With the advantages of non-radiation, non-invasive and flexible operation, the 3D ultrasound imaging technique has been greatly refined and applied in medical imaging and diagnosis. In general, the 3D ultrasound imaging system is comprised of a conventional ultrasound probe and a location sensor, which can generate 2D transverse images and the corresponding spatial information needed for the subsequent reconstruction process of rebuilding these data into a 3D space. However, to scan a complete spine, it may generate as many as 2000 2D images so that reconstructing a 3D image using such a huge number of 2D images is time-consuming. This problem greatly limits this technique’s application in broader clinical applications.
To overcome this limitation, Assistant Professor Zheng Rui’s research group in the Smart Medical Information Research Center (SMIRC) of SIST proposed a Fast-Dot Projection (FDP) algorithm to speed up the reconstruction process. In this algorithm, the complex vector operations used in traditional reconstruction algorithms are replaced by numerical operations to simplify and accelerate the projection process, so that this algorithm can be employed universally for different reconstruction methods. The researchers validated FDP by using the datasets of scoliosis patients. Their achievement was recently published in IEEE Transactions on Ultrasonics, Ferroelectrics, and Frequency Control (IEEE TUFFC) in an article entitled “Improvement of 3D Ultrasound Spine Imaging technique using Fast Reconstruction Algorithm”. Meanwhile, this article has been selected as the Front Cover of the October issue.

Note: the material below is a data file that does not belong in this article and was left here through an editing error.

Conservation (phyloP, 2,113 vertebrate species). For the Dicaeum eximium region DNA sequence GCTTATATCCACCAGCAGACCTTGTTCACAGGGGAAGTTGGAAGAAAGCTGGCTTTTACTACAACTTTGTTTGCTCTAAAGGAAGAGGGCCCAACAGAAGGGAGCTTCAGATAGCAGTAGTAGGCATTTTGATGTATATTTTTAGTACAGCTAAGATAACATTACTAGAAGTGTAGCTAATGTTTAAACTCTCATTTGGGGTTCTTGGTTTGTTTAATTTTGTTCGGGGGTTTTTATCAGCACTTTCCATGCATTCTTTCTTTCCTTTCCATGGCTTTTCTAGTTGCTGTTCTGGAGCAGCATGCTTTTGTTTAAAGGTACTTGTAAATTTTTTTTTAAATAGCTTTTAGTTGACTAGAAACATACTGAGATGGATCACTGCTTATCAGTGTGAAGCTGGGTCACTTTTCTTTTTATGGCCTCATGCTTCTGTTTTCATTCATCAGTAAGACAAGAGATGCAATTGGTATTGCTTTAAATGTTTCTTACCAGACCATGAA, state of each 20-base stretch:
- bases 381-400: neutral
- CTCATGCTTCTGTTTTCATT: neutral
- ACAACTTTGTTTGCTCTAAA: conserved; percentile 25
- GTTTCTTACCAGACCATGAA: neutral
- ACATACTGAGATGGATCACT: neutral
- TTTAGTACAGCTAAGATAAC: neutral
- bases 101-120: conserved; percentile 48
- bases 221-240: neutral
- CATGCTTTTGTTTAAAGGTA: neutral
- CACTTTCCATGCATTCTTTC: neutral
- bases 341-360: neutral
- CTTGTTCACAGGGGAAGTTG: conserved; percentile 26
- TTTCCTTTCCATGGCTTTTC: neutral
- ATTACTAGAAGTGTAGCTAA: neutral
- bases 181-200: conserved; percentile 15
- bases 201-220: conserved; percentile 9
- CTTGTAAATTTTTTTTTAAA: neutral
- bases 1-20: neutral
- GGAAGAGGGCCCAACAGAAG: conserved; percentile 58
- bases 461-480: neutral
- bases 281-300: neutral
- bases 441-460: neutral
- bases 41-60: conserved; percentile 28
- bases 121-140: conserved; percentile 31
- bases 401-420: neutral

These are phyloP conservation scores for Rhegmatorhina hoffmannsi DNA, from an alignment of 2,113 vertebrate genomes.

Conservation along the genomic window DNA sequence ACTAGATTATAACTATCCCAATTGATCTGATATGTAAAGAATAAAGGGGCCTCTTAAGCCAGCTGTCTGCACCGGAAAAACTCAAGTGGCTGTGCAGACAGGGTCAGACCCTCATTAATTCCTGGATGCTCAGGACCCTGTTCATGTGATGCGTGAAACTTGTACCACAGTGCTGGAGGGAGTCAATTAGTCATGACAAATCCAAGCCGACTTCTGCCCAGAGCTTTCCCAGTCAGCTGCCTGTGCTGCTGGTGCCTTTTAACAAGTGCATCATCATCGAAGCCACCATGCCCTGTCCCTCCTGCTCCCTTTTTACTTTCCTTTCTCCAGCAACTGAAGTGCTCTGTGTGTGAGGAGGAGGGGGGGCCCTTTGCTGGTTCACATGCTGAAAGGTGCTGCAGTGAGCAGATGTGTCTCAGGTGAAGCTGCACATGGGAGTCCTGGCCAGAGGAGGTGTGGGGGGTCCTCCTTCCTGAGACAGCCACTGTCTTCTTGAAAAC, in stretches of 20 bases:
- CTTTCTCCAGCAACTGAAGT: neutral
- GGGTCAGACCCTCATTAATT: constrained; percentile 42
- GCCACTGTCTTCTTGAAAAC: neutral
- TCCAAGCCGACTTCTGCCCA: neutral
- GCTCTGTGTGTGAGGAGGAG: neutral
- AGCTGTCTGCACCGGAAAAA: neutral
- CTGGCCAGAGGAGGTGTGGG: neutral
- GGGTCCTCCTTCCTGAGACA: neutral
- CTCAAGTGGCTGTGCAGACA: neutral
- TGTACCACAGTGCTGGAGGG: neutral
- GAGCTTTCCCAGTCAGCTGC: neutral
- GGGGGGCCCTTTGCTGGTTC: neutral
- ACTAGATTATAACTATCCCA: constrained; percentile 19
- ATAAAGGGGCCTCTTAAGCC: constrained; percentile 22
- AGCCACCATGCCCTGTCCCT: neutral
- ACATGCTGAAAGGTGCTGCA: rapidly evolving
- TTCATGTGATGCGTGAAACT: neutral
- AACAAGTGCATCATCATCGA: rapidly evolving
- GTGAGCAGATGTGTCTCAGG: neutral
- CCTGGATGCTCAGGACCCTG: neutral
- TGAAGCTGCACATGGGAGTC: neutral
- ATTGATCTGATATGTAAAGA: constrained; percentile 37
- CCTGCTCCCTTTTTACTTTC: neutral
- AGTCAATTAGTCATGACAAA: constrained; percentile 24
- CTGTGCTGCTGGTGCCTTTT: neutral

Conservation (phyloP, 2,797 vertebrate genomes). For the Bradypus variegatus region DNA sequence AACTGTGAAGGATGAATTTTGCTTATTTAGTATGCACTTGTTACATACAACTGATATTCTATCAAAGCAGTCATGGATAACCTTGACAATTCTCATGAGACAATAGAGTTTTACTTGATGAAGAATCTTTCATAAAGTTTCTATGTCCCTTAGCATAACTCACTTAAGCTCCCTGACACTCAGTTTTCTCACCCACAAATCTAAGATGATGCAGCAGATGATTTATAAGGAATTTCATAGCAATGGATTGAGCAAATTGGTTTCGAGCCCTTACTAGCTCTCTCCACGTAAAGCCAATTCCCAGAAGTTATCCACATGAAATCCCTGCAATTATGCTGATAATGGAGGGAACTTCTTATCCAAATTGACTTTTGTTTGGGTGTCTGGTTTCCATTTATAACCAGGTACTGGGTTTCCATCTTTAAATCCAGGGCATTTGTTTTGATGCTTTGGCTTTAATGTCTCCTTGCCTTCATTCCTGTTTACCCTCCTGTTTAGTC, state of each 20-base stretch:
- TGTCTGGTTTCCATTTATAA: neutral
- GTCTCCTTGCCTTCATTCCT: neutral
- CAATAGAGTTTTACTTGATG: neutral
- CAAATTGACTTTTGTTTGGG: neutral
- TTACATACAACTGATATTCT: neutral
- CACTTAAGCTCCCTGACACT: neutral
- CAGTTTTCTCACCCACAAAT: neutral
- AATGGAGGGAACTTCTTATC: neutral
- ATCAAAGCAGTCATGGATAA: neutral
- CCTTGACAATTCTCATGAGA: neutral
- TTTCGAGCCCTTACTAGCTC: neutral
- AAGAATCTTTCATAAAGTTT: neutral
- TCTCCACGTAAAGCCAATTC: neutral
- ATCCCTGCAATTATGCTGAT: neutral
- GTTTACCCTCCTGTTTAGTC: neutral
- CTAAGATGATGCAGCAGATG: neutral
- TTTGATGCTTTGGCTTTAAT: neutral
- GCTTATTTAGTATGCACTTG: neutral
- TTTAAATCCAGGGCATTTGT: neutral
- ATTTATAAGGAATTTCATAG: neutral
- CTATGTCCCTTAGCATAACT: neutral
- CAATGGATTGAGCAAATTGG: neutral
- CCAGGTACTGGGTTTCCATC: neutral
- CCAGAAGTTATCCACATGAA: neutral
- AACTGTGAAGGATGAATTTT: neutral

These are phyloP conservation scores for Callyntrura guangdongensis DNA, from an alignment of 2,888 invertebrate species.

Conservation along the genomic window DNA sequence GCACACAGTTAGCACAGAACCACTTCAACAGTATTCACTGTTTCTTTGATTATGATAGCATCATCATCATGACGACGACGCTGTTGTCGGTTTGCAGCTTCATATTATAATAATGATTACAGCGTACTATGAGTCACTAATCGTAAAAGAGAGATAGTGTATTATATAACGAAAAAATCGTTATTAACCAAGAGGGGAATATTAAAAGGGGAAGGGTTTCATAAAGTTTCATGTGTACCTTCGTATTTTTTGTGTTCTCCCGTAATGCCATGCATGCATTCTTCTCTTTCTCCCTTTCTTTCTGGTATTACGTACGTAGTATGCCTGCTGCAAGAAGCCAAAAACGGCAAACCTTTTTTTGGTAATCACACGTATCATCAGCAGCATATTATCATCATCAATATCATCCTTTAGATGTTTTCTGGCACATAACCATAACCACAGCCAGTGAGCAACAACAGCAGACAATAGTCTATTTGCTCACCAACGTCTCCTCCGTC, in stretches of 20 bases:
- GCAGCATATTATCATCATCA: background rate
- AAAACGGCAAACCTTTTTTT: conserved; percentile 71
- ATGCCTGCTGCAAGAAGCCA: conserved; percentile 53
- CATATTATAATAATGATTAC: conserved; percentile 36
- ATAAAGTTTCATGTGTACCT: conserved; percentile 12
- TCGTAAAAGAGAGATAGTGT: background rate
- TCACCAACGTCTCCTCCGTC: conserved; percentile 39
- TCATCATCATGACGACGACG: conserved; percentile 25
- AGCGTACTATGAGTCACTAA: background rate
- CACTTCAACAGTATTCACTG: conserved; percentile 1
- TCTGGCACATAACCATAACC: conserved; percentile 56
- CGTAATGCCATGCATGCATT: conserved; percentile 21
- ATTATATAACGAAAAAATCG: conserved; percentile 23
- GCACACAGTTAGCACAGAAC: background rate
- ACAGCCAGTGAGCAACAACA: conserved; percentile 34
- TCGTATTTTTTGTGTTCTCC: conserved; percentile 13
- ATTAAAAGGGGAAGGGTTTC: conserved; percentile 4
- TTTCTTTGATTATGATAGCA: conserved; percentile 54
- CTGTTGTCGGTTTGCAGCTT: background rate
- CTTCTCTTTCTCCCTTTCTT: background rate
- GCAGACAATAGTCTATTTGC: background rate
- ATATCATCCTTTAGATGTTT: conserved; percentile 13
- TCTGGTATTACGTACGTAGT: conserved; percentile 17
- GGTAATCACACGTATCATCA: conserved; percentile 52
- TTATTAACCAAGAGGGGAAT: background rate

The FDP algorithm has three outstanding advantages. First, it can be adapted to various reconstruction methods such as voxel-based back mapping or pixel-based forward mapping. Second, the fusion speed for 2D images with spatial information is much faster, with the fastest reconstruction time dropping to 26 seconds, only one fifth the time taken by conventional methods, making more complex reconstruction methods applicable in clinical settings which are designed to acquire higher quality images. Third, due to the much shorter computation time, real-time visualization of the reconstructed results can be achieved, thereby enabling simultaneous clinical diagnosis and assessment while scanning the patients.
Because of the real-time imaging ability, this achievement has brought the development and application of 3D ultrasound spine imaging into clinical practice. It makes possible the replacement of the current X-ray imaging method with 3D ultrasound imaging as a non-radiation diagnostic technique, laying a foundation for mass screening of scoliosis and other diseases.
Second year Ph.D. candidate Chen Hongbo is the first author of this article. Prof. Zheng is the corresponding author.
Link to the Front cover：
Left: the schematic diagram of reconstruction; middle: the schematic diagram of algorithms; right: the imaging results